Concept takes centre stage
Lawyers, accountants and other professional service firms in Hong Kong must grasp the concept of marketing or face losing out on business to overseas competition, a professional in the field warns.
Robert Sawhney, founder and managing director of SRC Associates - a company which provides strategic management, marketing and leadership advisory services for professional service firms - says companies in Hong Kong and the region lag behind their competitors in the United States and Europe in marketing.
Sawhney, who gives speeches and has authored a book on the importance of marketing professional services in Asia, has been pioneering the concept for more than a decade and acknowledges his mission has been frustrating at times.
'It has been a struggle and is still a struggle sometimes,' he says.
'Asia is definitely behind in terms of understanding. The people within professional services firms who make the decisions - the partners and the key executives - misunderstand marketing and equate it with sales or promotion.
'We do a lot of speaking activities and you still get accountants or senior lawyers standing up and saying, 'well that would never work in my firm'.
'The directing manager says firms think they don't need marketing because they are still thinking of marketing in a tactical perspective about promotion as opposed to how they can improve client service and the operation and culture of a firm.'
Effective marketing, he says, is not about advertising but about strategy. It is a process of identifying key customers, differentiating your firm from the opposition and discovering how to offer the best value to clients.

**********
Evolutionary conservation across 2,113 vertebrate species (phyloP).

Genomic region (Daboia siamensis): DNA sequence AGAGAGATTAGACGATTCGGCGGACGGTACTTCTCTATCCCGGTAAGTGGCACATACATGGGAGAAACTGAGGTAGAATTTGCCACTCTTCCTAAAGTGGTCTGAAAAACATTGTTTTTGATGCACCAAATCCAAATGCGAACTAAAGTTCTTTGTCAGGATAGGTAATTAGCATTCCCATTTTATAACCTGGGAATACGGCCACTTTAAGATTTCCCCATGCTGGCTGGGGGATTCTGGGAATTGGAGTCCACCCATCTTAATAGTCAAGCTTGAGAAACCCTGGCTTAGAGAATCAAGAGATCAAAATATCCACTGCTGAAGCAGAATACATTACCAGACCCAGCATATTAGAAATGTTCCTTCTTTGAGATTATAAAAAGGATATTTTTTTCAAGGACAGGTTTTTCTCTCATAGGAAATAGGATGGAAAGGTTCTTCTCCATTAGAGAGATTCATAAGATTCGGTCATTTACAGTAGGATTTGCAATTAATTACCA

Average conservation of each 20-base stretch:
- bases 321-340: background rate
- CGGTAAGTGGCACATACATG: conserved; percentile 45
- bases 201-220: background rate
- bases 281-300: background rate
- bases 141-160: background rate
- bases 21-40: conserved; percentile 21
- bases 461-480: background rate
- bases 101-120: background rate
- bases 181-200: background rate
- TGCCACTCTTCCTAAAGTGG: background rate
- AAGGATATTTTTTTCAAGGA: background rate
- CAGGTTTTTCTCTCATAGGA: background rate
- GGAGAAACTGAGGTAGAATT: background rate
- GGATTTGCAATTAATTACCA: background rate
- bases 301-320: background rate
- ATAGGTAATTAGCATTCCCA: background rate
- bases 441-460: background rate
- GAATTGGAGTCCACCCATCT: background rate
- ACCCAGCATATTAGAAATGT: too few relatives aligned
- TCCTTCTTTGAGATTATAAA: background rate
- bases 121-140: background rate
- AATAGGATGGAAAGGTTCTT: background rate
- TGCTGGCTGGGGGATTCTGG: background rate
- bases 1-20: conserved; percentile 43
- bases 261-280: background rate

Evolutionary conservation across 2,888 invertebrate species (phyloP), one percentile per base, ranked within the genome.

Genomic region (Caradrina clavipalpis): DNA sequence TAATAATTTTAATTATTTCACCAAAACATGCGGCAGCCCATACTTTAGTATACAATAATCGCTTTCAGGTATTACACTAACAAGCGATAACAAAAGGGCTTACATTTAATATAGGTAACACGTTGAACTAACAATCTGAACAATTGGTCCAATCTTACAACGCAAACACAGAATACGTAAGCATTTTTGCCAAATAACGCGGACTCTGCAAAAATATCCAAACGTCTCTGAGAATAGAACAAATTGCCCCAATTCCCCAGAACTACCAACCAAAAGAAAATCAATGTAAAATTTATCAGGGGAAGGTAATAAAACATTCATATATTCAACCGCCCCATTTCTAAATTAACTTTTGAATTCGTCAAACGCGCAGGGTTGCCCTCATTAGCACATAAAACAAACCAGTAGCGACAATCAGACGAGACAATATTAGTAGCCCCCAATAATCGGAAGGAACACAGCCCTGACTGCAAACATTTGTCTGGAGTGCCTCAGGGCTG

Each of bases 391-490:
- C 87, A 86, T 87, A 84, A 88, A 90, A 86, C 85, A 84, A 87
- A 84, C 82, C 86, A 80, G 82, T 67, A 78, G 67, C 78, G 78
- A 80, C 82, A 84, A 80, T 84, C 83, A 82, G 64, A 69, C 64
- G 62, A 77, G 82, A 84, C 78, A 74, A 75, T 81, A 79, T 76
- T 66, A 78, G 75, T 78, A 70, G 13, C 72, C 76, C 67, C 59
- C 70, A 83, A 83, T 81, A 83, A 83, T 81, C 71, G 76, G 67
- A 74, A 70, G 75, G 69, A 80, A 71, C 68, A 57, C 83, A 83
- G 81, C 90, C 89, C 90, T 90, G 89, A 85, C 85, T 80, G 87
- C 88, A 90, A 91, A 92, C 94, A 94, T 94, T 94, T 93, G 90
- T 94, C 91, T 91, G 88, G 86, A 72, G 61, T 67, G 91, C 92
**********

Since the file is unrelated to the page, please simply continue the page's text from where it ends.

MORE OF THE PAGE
'What we say to people quite simply is that you are doing marketing whether you know it or not, in the way you respond to clients, the way you service clients and the way you deliver your work,' he says. 'That is marketing.'
Even when a lawyer goes to speak on a television programme, or if an accountant is quoted in a newspaper, it would be much better to have a coherent strategy in place, and that is what marketing does. It affects profitability and a firm's performance, Sawhney says.
'If you are not thinking about the available strategic options in a systematic fashion, then you are not being as effective as you can be.'
There has been progress in recent years, Sawhney says, as the concept of marketing begins to take root in bigger Asian companies, albeit often in the shape of executives carrying the title of business development managers.
'What you notice now is that business development people now have a seat at the decision-making table,' he says. 'They influence the strategic direction of the firm. The perspective has started to shift, particularly with bigger firms. Whether it is the Big Four accounting firms or the Magic Circle law firms from Britain, or the big US law firms, they have had an influence when they have expanded into this area.
'The bigger local professional services firms have recognised what these bigger firms are doing in terms of their marketing and their strategic activities. They are saying, 'maybe we should be taking that approach as well'.'